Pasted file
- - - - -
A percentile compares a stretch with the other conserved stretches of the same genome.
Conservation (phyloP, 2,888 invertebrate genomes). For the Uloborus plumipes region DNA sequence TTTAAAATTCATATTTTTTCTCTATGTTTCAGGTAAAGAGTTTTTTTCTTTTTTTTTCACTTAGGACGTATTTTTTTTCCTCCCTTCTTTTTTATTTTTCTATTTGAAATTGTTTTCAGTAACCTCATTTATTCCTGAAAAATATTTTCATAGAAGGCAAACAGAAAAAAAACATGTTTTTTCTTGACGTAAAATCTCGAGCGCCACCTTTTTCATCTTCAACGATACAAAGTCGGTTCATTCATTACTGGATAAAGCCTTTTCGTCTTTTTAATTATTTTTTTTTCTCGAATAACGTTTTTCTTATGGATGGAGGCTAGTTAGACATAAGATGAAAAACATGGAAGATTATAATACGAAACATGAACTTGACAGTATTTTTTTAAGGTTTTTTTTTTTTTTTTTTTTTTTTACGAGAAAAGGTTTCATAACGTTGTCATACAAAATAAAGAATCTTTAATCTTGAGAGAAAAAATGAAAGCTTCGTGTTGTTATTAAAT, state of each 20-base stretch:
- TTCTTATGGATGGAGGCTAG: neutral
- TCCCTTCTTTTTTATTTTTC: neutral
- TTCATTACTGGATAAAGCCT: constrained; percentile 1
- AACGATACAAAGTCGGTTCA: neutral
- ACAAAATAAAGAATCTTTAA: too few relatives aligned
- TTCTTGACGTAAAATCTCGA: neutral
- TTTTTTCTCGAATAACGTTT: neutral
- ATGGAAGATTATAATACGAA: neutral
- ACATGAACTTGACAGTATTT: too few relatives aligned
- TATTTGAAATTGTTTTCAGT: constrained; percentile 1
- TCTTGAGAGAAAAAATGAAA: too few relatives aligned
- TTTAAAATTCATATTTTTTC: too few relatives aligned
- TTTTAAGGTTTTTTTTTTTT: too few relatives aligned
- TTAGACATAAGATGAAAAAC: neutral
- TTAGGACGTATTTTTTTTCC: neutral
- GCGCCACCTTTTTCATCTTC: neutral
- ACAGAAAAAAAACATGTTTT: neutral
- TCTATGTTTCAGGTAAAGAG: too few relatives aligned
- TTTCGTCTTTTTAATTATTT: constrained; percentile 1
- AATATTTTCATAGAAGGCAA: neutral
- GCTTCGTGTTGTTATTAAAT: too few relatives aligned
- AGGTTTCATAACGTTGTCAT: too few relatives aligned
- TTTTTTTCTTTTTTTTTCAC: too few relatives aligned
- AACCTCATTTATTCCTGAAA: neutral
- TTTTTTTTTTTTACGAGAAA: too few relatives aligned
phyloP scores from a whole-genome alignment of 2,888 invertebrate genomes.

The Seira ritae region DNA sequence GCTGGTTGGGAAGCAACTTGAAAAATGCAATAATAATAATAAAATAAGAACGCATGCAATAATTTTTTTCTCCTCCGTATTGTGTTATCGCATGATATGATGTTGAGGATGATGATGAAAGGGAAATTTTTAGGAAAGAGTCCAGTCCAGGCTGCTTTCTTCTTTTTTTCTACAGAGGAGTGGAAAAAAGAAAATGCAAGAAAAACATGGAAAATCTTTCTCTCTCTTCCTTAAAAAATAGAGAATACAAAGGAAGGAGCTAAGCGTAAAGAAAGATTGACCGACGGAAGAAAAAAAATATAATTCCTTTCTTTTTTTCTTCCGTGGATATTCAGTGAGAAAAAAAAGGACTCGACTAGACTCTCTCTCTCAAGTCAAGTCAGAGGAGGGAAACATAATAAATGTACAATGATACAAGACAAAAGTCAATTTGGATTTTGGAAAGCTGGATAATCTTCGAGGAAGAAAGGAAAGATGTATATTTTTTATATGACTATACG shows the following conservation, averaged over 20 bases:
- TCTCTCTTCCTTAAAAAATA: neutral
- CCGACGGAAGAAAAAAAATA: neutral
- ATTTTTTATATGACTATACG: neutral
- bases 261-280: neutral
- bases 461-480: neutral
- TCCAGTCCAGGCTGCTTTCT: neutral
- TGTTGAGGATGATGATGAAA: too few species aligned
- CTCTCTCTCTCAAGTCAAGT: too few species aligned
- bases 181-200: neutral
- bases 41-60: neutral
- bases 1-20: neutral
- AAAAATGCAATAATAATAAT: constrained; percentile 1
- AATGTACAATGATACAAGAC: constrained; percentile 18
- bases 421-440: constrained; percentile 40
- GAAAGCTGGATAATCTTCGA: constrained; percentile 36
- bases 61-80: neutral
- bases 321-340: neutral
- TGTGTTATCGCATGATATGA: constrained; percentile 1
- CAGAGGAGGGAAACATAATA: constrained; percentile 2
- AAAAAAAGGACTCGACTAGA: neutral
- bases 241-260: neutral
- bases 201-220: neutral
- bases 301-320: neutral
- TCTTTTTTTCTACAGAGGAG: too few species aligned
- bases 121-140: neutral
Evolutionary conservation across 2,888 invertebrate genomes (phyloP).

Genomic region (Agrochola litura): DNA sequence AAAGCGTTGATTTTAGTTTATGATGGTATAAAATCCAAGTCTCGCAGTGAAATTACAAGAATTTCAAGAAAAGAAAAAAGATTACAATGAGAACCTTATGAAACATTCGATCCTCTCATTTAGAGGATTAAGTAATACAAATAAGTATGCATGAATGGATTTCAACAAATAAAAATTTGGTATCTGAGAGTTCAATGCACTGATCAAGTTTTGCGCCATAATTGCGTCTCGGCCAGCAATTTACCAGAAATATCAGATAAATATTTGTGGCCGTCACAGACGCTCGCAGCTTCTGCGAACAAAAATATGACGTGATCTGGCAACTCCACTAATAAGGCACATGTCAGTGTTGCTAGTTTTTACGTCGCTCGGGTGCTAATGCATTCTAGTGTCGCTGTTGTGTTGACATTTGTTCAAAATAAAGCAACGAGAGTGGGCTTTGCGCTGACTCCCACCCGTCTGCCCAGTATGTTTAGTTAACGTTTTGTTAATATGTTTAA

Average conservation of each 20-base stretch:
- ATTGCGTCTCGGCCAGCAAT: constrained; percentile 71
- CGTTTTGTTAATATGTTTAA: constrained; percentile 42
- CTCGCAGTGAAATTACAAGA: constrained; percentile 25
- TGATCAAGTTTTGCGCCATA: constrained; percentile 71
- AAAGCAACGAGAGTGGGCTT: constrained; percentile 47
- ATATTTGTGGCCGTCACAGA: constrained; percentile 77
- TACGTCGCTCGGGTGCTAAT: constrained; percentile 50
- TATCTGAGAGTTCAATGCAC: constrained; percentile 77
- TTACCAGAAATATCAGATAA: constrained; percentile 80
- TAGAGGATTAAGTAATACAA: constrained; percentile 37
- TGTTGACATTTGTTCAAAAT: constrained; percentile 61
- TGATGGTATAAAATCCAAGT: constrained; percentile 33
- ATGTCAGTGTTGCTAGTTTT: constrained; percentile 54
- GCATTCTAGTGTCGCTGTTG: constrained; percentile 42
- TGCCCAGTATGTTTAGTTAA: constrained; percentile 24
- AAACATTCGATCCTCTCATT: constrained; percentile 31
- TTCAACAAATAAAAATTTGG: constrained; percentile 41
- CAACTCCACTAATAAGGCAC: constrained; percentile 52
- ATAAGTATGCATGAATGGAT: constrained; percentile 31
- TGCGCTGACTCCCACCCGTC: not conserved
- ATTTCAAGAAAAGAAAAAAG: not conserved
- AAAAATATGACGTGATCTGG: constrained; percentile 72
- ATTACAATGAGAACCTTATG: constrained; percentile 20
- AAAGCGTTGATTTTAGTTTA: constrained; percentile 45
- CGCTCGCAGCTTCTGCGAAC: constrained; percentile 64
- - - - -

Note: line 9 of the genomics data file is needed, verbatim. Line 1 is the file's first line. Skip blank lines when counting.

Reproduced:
- TTTTTTCTCGAATAACGTTT: neutral